You know you’re getting old (or just out of touch) when certain words used on social networking sites start to annoy you. To wit, the use of “Squee” and “Meh” in postings. Okay, it’s a given that all words are new at some point in their usage, right? Indeed the term for a new word is “Neologism”– if you’re a big fan of highfalutin/SAT/GRE terms — and it’s origin can be traced to the 1700s. So I suppose before the 1700s people must have just said “new word” for when they encountered a, um, new word.

Now according the neologistic repository called Urban Dictionary, “Squee” has two origins. One is the the sound a fangirl (usually one who is in love with anime) makes when she reads, views, or experiences something she loves that she “squeals with glee” — hence the word “squee.”

The other origin story of the word comes from a couple of comic books where one of the characters is nicknamed “Squee” because of a sounds he makes when frightened. So you have “Squeal with glee” and “a sound when frightened.” Both extreme reactions to an experience that produce the word “Squee.” Now that I know more about where this word came from, I think I hate it all the more.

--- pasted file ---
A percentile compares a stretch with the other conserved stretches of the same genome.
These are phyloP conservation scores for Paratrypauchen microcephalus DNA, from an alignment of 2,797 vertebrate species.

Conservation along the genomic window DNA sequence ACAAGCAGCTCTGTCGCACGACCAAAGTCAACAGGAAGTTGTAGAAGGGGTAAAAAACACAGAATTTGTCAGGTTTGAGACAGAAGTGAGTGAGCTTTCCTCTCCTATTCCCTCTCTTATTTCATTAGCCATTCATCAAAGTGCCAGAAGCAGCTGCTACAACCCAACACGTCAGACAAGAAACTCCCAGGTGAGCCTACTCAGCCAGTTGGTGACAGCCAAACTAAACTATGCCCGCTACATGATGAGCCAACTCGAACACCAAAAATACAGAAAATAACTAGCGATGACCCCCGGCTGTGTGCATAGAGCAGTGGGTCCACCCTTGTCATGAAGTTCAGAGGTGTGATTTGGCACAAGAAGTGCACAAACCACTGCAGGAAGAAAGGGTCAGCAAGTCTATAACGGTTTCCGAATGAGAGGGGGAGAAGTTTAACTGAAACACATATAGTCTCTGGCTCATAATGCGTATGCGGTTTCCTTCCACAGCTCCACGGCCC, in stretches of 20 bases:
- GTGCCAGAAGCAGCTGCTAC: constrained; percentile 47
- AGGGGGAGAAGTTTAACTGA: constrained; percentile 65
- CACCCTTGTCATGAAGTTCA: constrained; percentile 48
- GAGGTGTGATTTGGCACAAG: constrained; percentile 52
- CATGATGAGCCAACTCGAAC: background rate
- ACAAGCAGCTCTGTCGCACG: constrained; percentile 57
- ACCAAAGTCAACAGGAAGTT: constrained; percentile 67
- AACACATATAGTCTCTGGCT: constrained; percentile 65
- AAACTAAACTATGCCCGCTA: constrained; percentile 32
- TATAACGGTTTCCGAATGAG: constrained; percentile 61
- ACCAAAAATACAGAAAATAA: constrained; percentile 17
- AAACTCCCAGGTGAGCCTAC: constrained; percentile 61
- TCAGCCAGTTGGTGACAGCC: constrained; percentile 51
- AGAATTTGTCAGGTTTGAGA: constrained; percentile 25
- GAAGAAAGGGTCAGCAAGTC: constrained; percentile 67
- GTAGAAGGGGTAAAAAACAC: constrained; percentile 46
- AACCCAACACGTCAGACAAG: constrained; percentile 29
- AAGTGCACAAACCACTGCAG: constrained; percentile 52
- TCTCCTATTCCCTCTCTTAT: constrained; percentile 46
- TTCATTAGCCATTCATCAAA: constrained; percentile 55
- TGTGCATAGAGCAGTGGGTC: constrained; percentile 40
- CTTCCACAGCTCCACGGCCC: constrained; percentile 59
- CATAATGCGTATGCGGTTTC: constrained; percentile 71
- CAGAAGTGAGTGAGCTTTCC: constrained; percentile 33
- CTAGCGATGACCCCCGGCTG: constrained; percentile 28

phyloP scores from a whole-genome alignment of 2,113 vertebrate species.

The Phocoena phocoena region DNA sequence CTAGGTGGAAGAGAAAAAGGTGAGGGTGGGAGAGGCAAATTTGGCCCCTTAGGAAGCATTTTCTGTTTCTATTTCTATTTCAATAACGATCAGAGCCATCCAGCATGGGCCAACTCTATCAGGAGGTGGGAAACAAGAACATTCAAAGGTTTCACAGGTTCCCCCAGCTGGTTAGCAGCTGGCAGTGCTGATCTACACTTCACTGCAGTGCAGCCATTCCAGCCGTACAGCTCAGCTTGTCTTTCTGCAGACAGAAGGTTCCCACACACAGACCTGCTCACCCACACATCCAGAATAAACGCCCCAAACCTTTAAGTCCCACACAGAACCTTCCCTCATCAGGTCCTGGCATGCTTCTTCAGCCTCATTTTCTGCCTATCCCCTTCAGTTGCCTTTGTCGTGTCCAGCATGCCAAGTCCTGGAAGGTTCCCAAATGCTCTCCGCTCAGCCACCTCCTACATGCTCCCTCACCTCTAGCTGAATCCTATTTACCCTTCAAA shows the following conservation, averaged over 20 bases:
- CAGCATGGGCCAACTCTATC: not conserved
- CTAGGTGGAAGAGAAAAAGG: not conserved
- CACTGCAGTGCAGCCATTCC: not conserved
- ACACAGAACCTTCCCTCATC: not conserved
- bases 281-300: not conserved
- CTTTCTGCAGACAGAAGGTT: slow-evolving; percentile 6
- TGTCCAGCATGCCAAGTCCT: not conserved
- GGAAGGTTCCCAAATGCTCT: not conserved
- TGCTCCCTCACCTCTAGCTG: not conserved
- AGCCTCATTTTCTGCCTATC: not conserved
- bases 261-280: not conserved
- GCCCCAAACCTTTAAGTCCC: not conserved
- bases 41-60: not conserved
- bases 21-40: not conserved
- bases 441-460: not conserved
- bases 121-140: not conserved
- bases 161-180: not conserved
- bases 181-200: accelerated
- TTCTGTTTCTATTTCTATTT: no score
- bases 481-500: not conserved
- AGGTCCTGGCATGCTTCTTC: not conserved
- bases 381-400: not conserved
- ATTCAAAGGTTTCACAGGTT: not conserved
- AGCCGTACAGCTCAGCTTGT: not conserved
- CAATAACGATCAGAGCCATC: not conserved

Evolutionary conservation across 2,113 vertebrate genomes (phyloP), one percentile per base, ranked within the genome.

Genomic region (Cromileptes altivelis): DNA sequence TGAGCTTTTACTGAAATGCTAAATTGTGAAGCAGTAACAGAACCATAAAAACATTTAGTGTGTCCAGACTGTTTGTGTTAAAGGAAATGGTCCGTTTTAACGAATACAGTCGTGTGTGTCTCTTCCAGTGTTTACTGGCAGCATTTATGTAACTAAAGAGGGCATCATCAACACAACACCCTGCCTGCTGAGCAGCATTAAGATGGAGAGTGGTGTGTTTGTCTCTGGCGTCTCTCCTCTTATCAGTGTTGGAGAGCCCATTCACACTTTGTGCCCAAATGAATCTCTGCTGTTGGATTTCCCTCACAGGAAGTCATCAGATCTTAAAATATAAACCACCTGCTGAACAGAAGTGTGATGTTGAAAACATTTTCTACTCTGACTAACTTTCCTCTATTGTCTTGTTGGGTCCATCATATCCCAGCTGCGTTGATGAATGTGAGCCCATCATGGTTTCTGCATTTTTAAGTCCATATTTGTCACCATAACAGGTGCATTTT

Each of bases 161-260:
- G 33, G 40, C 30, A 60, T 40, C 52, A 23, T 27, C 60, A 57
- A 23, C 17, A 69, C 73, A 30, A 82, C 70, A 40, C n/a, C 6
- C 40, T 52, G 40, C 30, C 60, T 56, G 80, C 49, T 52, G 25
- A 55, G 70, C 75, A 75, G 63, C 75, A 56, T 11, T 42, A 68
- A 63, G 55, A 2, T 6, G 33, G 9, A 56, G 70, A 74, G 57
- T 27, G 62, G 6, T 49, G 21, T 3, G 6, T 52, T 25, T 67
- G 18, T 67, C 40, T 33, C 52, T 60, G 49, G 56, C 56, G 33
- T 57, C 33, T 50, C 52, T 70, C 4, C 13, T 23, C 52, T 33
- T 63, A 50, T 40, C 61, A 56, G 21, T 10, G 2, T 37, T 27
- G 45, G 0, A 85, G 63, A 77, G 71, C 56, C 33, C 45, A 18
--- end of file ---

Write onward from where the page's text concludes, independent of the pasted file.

Now, what about “Meh.” Well, that one, it seems, is a neologism that the writers of The Simpsons made up and because the show is so popular, it just kind of caught on because the word pretty much describes how we feel when we shrug with indifference.

Now, I’ve heard people say “Meh,” but I have yet to hear someone actually say “Squee” as it’s usually written on Facebook (i.e., “squeeeeeeeeeee!”). And again, it may be my age (I am, after all, old), but when I hear someone over 40 say “Meh,” it strikes me as trying too hard to be current.

In this day and age, words like these are also quite fleeting…much like a status update on Facebook or a tweet on Twitter.  Their lifespan is shortened by the fact that once the term as been adopted by the mainstream, the lovers of “all things new” have moved on. Sure, we can say that for many slangs that get adopted by the mainstream, but people (young and old) still say “cool,” and that’s a term that’s been around for a long time.

My favorite definition of a neologism, however, is not that it’s a new word, but one that comes out of the study of the human mind and our individual behavior:

Neologism: Psychiatry . a new word, often consisting of a combination of other words, that is understood only by the speaker: occurring most often in the speech of schizophrenics.

Comments are closed.

Website is Protected by WordPress Protection from